Arrow Execs: Having Both Computing And Components Expertise Is Vital to Success in IoT

Arrow executives said they are now the only distributor capable of creating and managing the data around a smart device, thanks to rival Avnet's decision to sell its Technology Solutions business to Tech Data.

"To try and do that [all of IoT] as two separate companies is virtually impossible to do," Chris Stansbury, Arrow Electronics' chief financial officer, said at the Raymond James Technology Investors Conference on Tuesday. "We're now the only player who can do that."

Once Tech Data's $2.6 billion acquisition of Avnet TS closes in the first half of 2017, the combined company will continue partnering with Avnet's legacy Electronics Marketing (EM) business to leverage EM's Internet of Things capabilities. Avnet also has IoT capabilities in its TS business, while Tech Data formally launched an IoT program in July.

[RELATED: Insight CEO: Watch For Competitor CDW To Buy Companies In Europe]

Sponsored post

Creating an IoT practice that addresses both the design of intelligent devices as well as the communication, storage and security needs of those devices and the data they create can be a challenge, said Sean Kerins, president of Centennial, Colo.-based Arrow's Enterprise Computing Solutions (ECS) business. "It's a lot easier when all the IoT resources you need across that whole spectrum are available all inside the same company," Kerins said at the conference at the Westin New York Grand Central.

Kerins said Arrow has a cross-section of talent across both its ECS and electronic components divisions focused on and dedicated to the IoT opportunity. This IoT foundry has people dedicated to business development, Kerins said, including solution architects focused on what customers are looking for from a total IoT solution rather than specific chips or sensors.

Arrow has also put referral mechanisms in place to incentivize cross-selling behavior between its components and ECS divisions. Kerins said the distributor had seen significant interest from its channel partner community around getting into industrial or operational IT, which is all about the Internet of Things.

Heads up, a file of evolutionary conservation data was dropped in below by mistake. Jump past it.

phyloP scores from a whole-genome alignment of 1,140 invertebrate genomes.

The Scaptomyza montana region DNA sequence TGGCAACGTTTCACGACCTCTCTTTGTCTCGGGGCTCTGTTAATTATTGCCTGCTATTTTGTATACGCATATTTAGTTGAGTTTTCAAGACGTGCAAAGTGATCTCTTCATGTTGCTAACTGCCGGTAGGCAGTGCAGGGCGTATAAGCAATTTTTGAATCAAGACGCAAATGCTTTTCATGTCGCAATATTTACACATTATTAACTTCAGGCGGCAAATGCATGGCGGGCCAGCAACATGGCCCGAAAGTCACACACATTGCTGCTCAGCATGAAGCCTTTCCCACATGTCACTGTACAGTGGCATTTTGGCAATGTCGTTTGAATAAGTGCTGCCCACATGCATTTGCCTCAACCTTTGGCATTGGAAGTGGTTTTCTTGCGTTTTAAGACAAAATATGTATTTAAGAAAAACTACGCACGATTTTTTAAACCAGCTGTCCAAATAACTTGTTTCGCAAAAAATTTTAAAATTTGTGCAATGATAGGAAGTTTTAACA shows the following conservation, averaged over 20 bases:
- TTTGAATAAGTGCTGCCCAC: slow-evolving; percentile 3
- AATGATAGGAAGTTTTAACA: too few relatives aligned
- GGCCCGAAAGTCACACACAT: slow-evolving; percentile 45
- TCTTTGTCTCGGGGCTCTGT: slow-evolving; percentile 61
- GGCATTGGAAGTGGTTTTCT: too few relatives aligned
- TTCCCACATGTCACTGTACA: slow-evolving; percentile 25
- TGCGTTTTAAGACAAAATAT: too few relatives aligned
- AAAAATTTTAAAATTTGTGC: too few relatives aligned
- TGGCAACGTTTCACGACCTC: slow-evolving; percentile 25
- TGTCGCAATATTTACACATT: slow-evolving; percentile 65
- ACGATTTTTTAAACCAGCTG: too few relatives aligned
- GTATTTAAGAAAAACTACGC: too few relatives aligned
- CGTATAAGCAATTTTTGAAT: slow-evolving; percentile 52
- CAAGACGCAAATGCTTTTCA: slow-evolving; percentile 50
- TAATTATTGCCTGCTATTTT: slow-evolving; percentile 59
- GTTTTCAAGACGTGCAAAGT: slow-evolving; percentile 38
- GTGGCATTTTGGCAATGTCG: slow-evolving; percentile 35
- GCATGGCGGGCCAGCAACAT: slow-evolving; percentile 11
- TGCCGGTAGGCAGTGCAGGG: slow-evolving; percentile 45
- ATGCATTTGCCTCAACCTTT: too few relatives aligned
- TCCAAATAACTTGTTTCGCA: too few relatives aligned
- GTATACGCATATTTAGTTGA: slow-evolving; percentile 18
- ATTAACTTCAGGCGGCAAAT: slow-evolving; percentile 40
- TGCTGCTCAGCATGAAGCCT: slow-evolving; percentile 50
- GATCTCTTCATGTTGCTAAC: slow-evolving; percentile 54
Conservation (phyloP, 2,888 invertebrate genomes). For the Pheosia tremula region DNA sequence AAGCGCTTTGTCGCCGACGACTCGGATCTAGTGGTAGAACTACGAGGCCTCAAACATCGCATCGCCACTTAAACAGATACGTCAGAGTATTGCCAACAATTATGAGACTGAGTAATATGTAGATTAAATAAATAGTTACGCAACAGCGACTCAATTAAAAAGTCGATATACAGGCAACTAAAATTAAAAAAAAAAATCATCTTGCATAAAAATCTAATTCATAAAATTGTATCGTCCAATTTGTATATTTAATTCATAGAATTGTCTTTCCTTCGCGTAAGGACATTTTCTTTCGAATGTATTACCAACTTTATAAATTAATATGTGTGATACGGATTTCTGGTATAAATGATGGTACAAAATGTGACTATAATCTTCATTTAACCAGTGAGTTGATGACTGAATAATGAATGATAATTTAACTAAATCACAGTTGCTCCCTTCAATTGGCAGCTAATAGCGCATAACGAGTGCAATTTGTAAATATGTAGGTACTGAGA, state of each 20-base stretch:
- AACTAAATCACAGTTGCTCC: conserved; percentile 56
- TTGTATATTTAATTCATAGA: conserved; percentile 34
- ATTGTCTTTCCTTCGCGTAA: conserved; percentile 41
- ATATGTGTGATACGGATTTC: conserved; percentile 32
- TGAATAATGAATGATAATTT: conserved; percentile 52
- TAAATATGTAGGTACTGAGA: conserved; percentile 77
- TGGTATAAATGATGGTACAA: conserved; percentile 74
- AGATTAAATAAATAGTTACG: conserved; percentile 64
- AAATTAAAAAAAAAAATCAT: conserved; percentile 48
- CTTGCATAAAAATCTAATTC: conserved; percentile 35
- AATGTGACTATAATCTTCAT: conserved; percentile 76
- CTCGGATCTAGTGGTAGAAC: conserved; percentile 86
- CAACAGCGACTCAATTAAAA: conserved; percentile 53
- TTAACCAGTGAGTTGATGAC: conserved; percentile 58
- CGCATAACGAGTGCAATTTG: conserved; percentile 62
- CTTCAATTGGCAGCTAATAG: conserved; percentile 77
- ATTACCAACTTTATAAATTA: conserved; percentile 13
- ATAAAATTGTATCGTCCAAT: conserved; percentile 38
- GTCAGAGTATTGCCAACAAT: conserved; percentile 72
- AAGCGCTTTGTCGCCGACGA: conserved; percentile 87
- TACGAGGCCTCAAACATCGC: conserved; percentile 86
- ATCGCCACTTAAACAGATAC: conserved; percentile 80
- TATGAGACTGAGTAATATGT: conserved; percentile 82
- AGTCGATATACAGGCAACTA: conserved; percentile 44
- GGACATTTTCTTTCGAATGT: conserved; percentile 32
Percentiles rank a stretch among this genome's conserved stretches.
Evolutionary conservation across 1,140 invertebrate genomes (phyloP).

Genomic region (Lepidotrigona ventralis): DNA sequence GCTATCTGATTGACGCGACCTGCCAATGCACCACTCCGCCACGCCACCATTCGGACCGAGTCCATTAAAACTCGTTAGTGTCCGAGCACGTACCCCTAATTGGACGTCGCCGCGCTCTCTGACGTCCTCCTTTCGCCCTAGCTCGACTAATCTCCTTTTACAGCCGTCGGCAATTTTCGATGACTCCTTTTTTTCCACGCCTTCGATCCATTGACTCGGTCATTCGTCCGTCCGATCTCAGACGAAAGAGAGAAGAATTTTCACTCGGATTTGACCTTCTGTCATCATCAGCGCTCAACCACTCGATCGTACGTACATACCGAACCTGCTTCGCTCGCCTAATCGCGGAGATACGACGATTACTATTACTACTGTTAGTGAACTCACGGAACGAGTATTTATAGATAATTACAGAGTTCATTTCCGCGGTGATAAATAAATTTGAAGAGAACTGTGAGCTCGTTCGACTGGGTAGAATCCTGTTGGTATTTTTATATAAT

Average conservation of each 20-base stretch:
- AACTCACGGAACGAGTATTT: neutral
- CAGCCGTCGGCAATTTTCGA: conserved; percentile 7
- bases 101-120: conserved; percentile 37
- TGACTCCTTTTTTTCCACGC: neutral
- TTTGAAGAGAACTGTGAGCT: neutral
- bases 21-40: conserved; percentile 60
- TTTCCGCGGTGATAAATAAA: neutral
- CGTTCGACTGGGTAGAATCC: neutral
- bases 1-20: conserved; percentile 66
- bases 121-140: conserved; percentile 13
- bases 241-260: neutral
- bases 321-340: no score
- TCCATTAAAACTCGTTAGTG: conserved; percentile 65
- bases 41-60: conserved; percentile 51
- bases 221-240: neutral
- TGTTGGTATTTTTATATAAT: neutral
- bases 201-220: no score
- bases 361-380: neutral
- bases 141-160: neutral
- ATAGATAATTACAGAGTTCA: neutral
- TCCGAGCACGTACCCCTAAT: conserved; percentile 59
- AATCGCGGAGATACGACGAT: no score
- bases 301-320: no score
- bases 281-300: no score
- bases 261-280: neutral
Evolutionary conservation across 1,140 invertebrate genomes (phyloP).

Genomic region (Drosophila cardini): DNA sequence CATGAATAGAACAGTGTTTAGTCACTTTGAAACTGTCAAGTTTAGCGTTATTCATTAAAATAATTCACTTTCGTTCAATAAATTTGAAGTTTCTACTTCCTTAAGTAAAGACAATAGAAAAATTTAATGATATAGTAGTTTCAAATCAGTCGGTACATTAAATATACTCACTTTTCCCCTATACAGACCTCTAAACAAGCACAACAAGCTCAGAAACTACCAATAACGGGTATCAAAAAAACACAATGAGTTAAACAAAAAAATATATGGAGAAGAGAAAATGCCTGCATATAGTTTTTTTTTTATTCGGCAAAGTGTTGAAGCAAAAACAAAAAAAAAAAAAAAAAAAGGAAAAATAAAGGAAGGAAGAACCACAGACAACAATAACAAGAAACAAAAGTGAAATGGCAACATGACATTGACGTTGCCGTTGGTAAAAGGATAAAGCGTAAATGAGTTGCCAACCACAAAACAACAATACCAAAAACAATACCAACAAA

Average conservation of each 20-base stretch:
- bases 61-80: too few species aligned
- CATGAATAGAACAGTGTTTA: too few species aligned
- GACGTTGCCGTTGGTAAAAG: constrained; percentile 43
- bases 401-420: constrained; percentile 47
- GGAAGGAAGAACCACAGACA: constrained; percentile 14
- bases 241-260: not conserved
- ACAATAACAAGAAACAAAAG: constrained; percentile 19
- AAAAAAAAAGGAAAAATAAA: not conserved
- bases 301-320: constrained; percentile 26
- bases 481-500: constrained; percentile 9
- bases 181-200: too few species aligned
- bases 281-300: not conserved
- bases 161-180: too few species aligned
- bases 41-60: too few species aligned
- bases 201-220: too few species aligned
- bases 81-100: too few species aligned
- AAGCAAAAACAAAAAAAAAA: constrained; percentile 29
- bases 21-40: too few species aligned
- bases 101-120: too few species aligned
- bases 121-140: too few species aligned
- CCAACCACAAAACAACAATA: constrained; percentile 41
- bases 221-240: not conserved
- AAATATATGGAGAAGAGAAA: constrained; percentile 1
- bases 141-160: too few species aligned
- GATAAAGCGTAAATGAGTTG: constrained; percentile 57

"We've very excited about where all of these transactions ultimately positions Arrow," Stansbury said. "We're firmly of the belief that the Internet of Things has a huge growth potential long-term."

Additionally, Arrow is not concerned about Tech Data now having both a broad line and specialty IT distribution practice under one roof. Kerins said that's because a broad line distribution approach doesn't generate market share gains for value or enterprise-focused suppliers.

"There's a fine line you walk when you compete on price and inventory availability versus competing on value," Kerins said. "Over time, suppliers and channel partners vote with their loyalty, and they vote with their pocketbooks."

Kerins said Arrow's recent financial results have demonstrated that quality returns can be achieved with an exclusively value-based selling motion and a reliance on specialization where it makes sense.

"As one of the only pure-play, value-based distributors on a multinational basis, I think all of the suppliers and channel partners have recognized they need that kind of enablement," Kerins said. "And that represents potential for us long-term."

Arrow is focusing on products and technologies that typically require a longer sales cycle, custom configuration and pricing, intense negotiation and multiple selling partners. Kerins said Arrow tends to shy area from sales that are primarily about inventory availability and price such as PCs, printers, smartphones and workstations.

"We have stayed and will continue to stay in the more complex end of the IT spectrum," Kerins said. "That's where we think the returns are best."